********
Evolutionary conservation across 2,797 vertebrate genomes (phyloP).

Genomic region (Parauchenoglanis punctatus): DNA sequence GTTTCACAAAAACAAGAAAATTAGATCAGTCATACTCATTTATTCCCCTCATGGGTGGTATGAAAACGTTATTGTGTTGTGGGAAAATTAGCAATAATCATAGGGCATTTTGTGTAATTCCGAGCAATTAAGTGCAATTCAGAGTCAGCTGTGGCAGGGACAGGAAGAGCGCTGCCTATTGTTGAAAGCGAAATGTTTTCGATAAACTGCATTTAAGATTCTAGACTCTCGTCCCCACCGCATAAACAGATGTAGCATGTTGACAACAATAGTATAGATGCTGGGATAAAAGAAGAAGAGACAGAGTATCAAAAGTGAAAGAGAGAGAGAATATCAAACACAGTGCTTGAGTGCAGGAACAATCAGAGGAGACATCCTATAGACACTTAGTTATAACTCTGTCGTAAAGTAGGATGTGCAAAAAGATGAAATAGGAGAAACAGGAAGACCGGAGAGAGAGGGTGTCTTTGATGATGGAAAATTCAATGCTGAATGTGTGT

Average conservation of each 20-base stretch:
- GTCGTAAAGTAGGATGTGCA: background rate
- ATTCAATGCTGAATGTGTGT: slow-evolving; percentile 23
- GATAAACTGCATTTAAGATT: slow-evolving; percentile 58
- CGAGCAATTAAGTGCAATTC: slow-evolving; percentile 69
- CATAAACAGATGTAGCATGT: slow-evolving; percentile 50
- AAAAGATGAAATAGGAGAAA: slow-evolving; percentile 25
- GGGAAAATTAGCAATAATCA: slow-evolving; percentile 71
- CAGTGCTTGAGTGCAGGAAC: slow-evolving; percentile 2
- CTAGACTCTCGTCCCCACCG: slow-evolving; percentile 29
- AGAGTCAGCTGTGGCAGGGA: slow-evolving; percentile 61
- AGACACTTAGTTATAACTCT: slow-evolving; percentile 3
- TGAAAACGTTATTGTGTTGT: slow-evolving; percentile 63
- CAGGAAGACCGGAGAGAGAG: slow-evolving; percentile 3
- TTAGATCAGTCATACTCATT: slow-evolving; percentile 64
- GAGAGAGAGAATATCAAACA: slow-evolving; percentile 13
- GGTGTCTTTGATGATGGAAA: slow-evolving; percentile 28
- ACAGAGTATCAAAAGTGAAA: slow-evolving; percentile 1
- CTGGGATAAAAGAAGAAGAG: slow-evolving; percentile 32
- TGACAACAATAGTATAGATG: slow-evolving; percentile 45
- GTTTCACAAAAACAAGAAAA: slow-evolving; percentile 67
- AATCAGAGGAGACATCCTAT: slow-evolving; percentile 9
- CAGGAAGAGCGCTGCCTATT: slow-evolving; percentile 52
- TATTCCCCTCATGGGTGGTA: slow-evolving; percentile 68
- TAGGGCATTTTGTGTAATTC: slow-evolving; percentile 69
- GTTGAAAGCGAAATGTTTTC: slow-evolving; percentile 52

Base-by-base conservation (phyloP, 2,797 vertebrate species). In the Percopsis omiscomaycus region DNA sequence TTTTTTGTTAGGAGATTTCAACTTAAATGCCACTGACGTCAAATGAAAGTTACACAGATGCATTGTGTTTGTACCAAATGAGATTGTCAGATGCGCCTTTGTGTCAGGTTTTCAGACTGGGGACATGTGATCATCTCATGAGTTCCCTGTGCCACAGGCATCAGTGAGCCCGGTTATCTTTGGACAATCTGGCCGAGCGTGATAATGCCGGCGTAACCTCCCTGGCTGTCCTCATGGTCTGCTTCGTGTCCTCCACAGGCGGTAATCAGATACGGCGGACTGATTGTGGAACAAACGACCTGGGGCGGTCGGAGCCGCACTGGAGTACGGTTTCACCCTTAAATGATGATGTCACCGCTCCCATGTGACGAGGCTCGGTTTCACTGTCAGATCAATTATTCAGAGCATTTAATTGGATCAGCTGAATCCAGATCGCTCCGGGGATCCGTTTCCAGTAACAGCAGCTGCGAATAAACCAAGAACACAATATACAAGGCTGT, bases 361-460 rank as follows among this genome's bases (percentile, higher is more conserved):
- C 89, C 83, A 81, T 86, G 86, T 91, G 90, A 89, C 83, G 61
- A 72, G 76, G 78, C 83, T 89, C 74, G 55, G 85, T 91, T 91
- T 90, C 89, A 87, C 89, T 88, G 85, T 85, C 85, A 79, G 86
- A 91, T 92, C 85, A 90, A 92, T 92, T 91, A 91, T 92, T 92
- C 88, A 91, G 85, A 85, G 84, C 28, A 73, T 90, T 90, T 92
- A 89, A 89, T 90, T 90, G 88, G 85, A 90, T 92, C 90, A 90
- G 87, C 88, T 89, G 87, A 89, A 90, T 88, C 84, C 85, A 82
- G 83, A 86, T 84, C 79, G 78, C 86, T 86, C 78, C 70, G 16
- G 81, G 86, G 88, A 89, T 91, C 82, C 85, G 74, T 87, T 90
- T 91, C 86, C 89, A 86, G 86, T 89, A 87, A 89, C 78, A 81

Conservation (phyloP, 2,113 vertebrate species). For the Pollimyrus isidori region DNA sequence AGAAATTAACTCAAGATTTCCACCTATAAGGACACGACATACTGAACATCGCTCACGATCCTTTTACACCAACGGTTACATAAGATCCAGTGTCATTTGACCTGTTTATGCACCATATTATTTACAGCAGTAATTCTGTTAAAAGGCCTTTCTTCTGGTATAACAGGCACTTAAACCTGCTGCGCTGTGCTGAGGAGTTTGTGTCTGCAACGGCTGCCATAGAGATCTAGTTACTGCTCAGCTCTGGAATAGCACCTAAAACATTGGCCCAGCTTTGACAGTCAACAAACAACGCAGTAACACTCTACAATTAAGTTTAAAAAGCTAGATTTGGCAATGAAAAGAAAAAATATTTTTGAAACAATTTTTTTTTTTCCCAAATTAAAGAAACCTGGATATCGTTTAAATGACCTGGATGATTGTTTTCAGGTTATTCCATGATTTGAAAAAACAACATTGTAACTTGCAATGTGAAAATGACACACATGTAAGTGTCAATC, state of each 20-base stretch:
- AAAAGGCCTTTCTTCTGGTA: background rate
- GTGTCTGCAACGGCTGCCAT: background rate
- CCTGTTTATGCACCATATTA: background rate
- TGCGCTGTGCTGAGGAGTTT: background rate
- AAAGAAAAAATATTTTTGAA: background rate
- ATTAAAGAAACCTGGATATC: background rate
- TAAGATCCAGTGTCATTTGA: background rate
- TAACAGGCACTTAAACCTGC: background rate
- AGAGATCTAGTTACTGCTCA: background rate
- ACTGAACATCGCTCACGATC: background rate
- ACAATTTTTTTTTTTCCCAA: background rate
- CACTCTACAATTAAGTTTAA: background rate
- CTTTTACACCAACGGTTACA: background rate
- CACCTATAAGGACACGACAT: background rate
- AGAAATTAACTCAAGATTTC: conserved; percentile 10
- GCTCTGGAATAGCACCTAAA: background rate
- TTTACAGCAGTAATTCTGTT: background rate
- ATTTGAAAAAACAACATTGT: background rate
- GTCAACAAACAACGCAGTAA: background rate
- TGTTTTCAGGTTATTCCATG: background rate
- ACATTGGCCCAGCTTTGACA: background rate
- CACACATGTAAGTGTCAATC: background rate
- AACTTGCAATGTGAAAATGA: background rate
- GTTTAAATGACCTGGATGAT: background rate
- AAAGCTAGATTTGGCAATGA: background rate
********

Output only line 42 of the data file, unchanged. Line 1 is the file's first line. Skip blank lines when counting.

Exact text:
- GTGTCTGCAACGGCTGCCAT: background rate